Video: Finding the First Derivative of the Quotient of Trigonometric Functions Using the Quotient Rule

If 𝑦 = (cos 6π‘₯)/(1 βˆ’ sin 6π‘₯), find d𝑦/dπ‘₯.

05:15

Video Transcript

If 𝑦 is equal to the cos of six π‘₯ all divided by one minus the sin of six π‘₯, find the derivative of 𝑦 with respect to π‘₯.

We need to find the derivative of 𝑦 with respect to π‘₯. And we can see that 𝑦 is given as the quotient of two functions; it’s the cos of six π‘₯ divided by one minus the sin of six π‘₯. And since 𝑦 is the quotient of two functions and we know how to differentiate both the numerator and denominator with respect to π‘₯, we know we can use the quotient rule. However, it’s always worth checking there’s not a simpler method. For example, we could try using the double-angle formulas to simplify this expression. Or we could write this as the cos of six π‘₯ multiplied by one over one minus the sin of six π‘₯ and then apply the product rule and the general power rule.

However, in this case, these methods are not any easier than just applying the quotient rule. So, we’d evaluate this by using the quotient rule. Let’s start by recalling what we mean by the quotient rule. If 𝑦 is equal to the quotient of two differentiable functions 𝑓 of π‘₯ over 𝑔 of π‘₯, then the derivative of 𝑦 with respect to π‘₯ is equal to 𝑓 prime of π‘₯ times 𝑔 of π‘₯ minus 𝑔 prime of π‘₯ times 𝑓 of π‘₯ all divided by 𝑔 of π‘₯ all squared. And, of course, we know we can’t divide by zero as this will only be valid when 𝑔 of π‘₯ is not equal to zero. So, let’s start by setting 𝑓 of π‘₯ to be the function in our numerator β€” that’s the cos of six π‘₯ β€” and 𝑔 of π‘₯ to be the function in our denominator; that’s one minus the sin of six π‘₯.

We can see that both 𝑓 of π‘₯ and 𝑔 of π‘₯ are differentiable. In fact, we know how to evaluate their derivatives. To apply the quotient rule, we need to find expressions for 𝑓 prime of π‘₯ and 𝑔 prime of π‘₯. Let’s start with 𝑓 prime of π‘₯. That’s the derivative of the cos of six π‘₯ with respect to π‘₯. And we can evaluate this by recalling one of our standard trigonometric derivative results. We know for any real constant π‘Ž, the derivative of the cos of π‘Žπ‘₯ with respect to π‘₯ is equal to negative π‘Ž times the sin of π‘Žπ‘₯. In this case, the coefficient of π‘₯ is equal to six. So, we’ll use π‘Ž is equal to six, giving us that 𝑓 prime of π‘₯ is equal to negative six times the sin of six π‘₯.

We now need to find an expression for 𝑔 prime of π‘₯. That’s the derivative of one minus the sin of six π‘₯ with respect to π‘₯. Once again, we can evaluate this by recalling one of our standard trigonometric derivative results. We know for any real constant π‘Ž, the derivative of the sin of π‘Žπ‘₯ with respect to π‘₯ is equal to π‘Ž times the cos of π‘₯. We’ll need to evaluate this derivative term by term. First, the derivative of the constant one is equal to zero. Now, we need to subtract the derivative of the sin of six π‘₯ with respect to π‘₯. And of course, we can evaluate this derivative by using our standard trigonometric derivative result with π‘Ž equal to six. We get six times the cos of six π‘₯. And of course, this just simplifies to give us negative six times the cos of six π‘₯.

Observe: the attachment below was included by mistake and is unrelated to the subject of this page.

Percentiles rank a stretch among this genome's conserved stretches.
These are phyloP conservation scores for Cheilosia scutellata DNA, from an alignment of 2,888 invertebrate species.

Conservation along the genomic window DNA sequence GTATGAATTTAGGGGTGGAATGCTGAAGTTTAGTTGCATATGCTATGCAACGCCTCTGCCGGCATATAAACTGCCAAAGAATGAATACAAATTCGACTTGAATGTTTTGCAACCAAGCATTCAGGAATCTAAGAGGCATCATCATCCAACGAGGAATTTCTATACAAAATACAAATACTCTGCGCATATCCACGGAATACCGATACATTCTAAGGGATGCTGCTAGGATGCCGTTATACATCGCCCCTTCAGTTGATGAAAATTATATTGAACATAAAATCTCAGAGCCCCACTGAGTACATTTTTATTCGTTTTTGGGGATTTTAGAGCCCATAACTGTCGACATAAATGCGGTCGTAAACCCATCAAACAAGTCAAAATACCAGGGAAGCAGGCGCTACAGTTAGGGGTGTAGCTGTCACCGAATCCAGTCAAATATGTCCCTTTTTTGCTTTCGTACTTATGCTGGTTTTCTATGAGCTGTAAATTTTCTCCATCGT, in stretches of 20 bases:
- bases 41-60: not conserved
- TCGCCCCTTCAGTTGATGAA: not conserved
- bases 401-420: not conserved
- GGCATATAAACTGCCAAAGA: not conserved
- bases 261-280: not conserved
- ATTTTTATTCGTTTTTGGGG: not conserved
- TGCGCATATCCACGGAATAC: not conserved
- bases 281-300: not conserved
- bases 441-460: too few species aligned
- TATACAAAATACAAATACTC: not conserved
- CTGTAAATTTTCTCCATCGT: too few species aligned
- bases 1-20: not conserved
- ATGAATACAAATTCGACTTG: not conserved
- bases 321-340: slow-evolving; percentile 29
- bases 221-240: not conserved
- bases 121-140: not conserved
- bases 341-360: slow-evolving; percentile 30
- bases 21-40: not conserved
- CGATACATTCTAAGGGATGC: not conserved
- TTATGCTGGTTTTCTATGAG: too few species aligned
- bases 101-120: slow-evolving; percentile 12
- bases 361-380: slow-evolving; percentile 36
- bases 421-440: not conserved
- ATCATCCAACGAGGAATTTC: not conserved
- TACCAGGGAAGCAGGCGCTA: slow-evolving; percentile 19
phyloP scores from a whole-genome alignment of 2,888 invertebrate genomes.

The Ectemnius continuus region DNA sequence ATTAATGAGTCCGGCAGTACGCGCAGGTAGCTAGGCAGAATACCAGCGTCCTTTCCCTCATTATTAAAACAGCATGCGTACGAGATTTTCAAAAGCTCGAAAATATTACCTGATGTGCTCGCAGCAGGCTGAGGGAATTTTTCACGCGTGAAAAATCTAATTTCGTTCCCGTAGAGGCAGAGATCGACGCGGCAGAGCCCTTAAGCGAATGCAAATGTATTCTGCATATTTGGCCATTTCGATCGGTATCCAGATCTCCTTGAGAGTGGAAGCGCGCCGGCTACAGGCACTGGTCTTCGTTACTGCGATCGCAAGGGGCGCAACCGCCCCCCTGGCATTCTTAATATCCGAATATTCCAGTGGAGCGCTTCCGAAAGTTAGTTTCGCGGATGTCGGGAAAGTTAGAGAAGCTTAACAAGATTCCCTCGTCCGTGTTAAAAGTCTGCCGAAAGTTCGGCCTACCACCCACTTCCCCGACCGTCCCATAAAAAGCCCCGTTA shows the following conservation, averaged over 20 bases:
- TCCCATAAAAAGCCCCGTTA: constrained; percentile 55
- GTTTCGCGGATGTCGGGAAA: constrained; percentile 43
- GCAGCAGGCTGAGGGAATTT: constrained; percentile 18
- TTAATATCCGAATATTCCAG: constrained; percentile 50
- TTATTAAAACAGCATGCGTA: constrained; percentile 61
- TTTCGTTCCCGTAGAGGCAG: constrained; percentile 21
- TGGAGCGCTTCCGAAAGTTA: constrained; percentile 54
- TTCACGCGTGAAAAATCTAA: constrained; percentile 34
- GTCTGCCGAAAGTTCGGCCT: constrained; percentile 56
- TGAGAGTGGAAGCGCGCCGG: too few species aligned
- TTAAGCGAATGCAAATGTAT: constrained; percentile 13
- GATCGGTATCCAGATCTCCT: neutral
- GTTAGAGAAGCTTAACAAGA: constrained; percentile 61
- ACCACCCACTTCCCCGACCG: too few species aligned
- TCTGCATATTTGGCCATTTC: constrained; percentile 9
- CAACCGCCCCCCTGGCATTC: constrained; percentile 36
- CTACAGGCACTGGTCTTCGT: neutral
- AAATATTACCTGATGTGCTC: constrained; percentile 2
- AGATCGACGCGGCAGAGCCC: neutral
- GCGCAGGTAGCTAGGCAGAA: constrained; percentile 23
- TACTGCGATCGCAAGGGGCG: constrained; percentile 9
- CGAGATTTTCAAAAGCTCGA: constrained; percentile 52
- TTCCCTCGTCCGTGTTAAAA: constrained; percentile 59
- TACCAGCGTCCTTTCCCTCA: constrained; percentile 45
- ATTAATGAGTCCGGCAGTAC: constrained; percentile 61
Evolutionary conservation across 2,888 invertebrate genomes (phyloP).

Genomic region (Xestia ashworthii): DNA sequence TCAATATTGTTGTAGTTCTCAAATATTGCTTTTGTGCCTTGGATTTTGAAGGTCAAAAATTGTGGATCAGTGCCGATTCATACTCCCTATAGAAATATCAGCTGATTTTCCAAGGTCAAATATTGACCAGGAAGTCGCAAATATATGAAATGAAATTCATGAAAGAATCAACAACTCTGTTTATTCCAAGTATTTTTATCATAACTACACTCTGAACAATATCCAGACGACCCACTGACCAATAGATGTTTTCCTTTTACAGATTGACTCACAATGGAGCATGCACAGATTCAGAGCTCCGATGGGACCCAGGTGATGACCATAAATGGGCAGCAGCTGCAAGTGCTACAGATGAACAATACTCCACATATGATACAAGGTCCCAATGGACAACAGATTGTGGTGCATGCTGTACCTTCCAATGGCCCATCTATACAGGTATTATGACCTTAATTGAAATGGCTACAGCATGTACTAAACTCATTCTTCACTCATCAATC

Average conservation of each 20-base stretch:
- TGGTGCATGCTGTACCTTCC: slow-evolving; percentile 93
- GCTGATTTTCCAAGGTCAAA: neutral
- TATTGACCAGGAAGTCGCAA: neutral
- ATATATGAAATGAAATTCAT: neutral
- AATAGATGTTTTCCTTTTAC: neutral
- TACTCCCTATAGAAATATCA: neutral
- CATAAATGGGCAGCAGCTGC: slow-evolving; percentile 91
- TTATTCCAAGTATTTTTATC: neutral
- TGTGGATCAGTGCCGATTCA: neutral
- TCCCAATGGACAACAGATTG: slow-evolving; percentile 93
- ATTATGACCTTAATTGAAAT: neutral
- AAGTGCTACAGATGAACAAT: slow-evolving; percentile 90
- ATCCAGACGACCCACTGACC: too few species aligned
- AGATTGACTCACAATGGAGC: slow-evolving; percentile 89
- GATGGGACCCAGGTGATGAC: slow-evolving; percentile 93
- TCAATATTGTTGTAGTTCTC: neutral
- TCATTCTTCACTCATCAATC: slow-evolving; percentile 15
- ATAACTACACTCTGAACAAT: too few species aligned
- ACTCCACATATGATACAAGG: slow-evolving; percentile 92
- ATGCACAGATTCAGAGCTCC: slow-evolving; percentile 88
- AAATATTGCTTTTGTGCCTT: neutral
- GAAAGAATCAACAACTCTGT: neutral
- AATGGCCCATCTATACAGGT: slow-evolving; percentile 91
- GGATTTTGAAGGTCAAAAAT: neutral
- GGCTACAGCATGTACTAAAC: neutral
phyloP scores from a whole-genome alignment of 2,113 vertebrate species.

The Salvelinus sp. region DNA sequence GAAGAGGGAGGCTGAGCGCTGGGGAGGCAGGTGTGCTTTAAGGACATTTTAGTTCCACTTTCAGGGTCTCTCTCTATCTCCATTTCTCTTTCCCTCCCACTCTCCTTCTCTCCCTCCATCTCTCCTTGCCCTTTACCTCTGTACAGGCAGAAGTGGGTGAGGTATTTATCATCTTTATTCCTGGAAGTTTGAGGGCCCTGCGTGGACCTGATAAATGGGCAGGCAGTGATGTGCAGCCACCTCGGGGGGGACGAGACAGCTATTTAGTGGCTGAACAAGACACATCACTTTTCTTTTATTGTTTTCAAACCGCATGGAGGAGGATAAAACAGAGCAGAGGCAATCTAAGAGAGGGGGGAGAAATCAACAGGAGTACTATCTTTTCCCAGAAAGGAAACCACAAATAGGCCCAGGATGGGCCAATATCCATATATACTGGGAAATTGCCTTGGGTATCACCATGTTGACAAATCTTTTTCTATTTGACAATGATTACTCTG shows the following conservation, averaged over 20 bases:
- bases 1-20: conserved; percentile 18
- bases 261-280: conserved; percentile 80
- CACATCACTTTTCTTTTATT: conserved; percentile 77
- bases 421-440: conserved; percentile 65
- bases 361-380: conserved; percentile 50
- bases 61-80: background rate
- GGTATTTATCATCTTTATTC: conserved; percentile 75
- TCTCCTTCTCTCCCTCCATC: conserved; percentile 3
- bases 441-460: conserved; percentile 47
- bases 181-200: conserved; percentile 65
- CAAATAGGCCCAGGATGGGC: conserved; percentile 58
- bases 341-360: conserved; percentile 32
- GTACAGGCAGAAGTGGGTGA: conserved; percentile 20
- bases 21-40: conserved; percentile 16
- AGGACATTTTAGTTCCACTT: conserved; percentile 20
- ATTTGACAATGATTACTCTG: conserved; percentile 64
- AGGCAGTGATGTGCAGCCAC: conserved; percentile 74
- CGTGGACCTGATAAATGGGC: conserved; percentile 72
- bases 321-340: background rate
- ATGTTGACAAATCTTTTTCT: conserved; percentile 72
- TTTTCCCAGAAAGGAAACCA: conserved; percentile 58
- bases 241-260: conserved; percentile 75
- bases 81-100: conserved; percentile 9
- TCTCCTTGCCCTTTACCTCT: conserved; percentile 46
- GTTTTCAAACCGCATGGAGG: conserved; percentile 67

Now that we found expressions for 𝑓 prime of π‘₯ and 𝑔 prime of π‘₯, we’re ready to find an expression for d𝑦 by dπ‘₯ by using the quotient rule. It’s equal to 𝑓 prime of π‘₯ times 𝑔 of π‘₯ minus 𝑔 prime of π‘₯ times 𝑓 of π‘₯ all divided by 𝑔 of π‘₯ all squared. Substituting in our expressions for 𝑓 of π‘₯, 𝑔 of π‘₯, 𝑓 prime of π‘₯, and 𝑔 prime of π‘₯, we get that d𝑦 by dπ‘₯ is equal to negative six times the sin of six π‘₯ multiplied by one minus the sin of six π‘₯ minus negative six times the cos of six π‘₯ multiplied by the cos of six π‘₯ all divided by one minus the sin of six π‘₯ all squared.

And now we can start simplifying. First, the second term in our numerator can be simplified to give us six times the cos squared of six π‘₯. We can also simplify the first term in our numerator by distributing over our parentheses. Doing this gives us negative six times the sin of six π‘₯ plus six times the sin squared of six π‘₯ plus six times the cos squared of six π‘₯ all divided by one minus the sin of six π‘₯ all squared. And we can simplify even further. First, we can take out the shared factor of six in all three terms in our numerator. This gives us a new numerator of six times negative the sin of six π‘₯ plus the sin squared of six π‘₯ plus the cos squared of six π‘₯.

And now, we can notice something interesting. We can in fact simplify this expression even further by using the Pythagorean identity. We recall this tells us for any value of πœƒ, the sin squared of πœƒ plus the cos squared of πœƒ is equivalent to one. This would even be true if we replace πœƒ with six π‘₯. This means by using the Pythagorean identity, we can simplify this expression to give us six times negative the sin of six π‘₯ plus one all divided by one minus the sin of six π‘₯ all squared. And now, there’s one more piece of simplification we’ll do. To see this, we need to rearrange the two terms inside the parentheses in our numerator.

Doing this, we get six times one minus the sin of six π‘₯ all divided by one minus the sin of six π‘₯ all squared. And now, we can see we can cancel the shared factor of one minus the sin of six π‘₯ in our numerator and our denominator. And this leaves us with our final answer, six divided by one minus the sin of six π‘₯.

Therefore, by using the quotient rule, we were able to show if 𝑦 is equal to the cos of six π‘₯ all divided by one minus the sin of six π‘₯, then the derivative of 𝑦 with respect to π‘₯ is equal to six divided by one minus the sin of six π‘₯.

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